|XAVC S 4K 30p 60M/25p 60M||55min||2h||4h||8h 5min|
|XAVC S 4K 24p 100M||35min||1h 15min||2h 30min||5h 5min|
|XAVC S 4K 24p 60M||55min||2h||4h||8h 5min|
|XAVC S HD 120p 100M/100p 100M||35min||1h 15min||2h 30min||5h 5min|
|XAVC S HD 120p 60M/100p 60M||55min||2h||4h||8h 5min|
|XAVC S HD 60p 50M/50p 50M||1h 10min||2h 25min||5h||10h|
|XAVC S HD 60p 25M/50p 25M||2h 20min||4h 45min||9h 30min||19h 25m|
|XAVC S HD 30p 50M/25p 50M||1h 10min||2h 25min||5h||10h|
|XAVC S HD 30p 16M/25p 16M||3h 35min||7h 20min||14h 40m||29h 55m|
|XAVC S HD 24p 50M||1h 10min||2h 25min||5h||10h|
|AVCHD 60i 24M(FX)/50i 24M(FX)||2h 55min||6h||12h||24h 15m|
|AVCHD 60i 17M(FH)/50i 17M(FH)||4h 5min||8h 15m||16h 30m||33h 15m|
The duration of time available for movie recording varies depending on the file format/recording settings for movies, memory card, ambient temperature, Wi-Fi network environment, condition of the camera before you start recording, and condition of the charging of the battery.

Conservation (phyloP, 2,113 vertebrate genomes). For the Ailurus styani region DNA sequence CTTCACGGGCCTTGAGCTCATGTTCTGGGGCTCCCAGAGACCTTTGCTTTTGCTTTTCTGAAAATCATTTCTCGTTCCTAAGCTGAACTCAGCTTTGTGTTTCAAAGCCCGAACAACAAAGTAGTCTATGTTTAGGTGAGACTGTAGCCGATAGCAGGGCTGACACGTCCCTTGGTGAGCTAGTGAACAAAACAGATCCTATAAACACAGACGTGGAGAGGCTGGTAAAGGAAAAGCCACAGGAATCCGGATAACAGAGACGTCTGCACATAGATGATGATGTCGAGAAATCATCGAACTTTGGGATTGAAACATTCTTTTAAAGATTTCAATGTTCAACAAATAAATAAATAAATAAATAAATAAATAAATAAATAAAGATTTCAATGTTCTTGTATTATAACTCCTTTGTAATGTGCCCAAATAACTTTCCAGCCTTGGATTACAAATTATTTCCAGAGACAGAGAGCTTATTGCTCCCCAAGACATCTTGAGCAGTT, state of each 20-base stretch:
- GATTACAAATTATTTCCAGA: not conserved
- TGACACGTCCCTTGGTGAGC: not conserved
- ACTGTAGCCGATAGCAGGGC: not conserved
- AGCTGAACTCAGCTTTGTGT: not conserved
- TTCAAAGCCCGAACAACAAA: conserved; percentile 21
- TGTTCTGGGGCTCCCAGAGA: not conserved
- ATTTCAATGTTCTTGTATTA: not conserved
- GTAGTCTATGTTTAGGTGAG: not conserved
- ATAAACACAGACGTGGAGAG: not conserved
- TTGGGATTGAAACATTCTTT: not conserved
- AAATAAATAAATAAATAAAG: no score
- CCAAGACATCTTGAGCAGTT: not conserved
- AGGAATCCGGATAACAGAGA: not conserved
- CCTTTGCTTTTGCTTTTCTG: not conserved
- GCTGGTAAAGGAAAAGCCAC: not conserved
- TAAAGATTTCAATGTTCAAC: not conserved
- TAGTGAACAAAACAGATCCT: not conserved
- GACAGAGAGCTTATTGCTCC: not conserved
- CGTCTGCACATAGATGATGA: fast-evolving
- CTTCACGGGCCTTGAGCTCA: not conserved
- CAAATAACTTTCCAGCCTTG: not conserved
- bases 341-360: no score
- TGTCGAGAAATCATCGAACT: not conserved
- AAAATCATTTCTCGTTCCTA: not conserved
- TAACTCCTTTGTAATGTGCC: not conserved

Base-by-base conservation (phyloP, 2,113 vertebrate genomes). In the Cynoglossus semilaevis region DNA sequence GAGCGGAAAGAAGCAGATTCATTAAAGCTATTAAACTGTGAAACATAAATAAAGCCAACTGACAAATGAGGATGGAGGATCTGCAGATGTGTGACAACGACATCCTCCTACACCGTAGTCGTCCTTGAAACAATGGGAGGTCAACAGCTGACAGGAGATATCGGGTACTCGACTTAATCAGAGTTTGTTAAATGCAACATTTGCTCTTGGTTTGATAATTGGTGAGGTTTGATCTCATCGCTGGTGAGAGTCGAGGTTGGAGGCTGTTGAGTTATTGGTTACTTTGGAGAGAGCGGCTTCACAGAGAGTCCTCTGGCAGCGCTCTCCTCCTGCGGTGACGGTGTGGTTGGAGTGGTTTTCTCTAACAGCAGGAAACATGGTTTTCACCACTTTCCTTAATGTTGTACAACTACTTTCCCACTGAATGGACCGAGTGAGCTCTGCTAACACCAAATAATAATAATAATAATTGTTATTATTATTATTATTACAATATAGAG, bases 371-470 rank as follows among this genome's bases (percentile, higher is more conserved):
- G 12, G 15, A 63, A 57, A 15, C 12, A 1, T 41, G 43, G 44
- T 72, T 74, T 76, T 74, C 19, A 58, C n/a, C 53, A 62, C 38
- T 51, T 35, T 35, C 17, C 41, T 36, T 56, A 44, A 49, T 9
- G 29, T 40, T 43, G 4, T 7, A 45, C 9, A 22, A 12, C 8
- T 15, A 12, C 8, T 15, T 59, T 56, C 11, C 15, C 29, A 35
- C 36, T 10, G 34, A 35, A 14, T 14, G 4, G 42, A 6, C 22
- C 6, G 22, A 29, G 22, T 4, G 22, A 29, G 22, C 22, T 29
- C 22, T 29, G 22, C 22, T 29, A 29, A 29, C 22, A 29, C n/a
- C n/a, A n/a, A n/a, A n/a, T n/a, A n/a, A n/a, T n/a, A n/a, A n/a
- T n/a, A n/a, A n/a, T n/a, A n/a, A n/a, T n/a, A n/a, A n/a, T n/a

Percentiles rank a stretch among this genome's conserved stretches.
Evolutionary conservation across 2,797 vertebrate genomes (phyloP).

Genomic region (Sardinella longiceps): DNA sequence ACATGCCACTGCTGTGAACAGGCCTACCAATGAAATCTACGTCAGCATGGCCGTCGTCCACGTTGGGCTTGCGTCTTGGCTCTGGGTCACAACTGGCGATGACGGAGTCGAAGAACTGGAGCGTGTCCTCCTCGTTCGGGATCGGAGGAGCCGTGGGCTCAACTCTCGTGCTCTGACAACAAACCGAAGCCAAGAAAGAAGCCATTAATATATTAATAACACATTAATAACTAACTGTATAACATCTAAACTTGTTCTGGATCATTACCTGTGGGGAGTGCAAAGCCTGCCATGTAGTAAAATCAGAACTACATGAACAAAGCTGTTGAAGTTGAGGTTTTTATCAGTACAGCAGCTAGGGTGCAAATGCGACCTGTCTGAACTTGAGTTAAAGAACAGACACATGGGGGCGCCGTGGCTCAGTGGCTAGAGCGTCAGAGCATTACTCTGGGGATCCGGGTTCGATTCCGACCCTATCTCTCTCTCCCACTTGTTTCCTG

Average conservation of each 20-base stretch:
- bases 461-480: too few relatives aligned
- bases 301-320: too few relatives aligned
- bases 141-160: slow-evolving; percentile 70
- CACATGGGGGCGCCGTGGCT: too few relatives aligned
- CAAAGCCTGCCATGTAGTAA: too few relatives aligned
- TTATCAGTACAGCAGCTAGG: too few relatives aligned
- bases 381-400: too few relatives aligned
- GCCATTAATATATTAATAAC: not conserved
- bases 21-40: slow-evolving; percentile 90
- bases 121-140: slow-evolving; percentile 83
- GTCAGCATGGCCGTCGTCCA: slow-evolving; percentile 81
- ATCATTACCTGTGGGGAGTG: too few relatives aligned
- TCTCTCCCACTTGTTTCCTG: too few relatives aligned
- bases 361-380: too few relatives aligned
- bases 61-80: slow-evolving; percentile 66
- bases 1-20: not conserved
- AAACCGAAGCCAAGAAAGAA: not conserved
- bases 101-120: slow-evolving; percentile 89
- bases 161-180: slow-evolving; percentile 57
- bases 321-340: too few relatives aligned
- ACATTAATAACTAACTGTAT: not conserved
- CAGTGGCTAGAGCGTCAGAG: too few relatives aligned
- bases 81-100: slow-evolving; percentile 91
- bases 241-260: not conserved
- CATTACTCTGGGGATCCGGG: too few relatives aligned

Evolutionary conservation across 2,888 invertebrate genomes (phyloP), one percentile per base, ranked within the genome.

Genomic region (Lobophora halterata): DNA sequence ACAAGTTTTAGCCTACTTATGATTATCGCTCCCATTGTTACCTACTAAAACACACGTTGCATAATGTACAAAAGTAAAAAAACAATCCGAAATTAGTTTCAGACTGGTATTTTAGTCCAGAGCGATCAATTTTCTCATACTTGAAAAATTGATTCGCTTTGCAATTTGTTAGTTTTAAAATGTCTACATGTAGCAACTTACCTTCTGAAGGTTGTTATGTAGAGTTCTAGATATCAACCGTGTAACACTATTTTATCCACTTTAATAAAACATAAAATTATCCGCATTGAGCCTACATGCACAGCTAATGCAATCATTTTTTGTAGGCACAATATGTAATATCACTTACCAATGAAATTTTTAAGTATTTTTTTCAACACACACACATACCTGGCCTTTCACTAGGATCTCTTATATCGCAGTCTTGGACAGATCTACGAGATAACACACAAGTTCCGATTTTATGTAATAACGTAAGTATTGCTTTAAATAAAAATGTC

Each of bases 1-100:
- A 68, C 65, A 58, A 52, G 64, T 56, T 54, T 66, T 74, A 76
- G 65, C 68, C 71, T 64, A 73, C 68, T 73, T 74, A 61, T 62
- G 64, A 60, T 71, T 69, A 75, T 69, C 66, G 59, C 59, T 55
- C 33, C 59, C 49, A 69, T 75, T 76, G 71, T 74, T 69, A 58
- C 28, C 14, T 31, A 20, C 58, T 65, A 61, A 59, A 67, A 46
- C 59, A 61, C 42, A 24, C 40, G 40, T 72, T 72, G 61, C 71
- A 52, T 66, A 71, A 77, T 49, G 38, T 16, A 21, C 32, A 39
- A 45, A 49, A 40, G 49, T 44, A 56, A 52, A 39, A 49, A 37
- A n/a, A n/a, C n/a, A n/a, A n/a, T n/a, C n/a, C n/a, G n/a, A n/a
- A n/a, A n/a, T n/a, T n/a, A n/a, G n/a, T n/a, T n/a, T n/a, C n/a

The maximum continuous recording time for a single movie shooting session is approximately 13 hours (a product specification limit).
Best Memory Cards for 4k Video
The Sony a7R IV supports a maximum of 100Mbps 4k video which is around 12.5 MB/s. Therefore you don’t need the fastest memory cards on the planet for 4k video recording.
Any memory cards that are rated v30, v60, v90 card will work perfectly for shooting 4k video.
Cards that are 32GB and smaller are labelled as SDHC memory cards. These are formatted to 32-bit and video files will be broken-up into 4GB chunks. This means extra work in post to put all of these files together.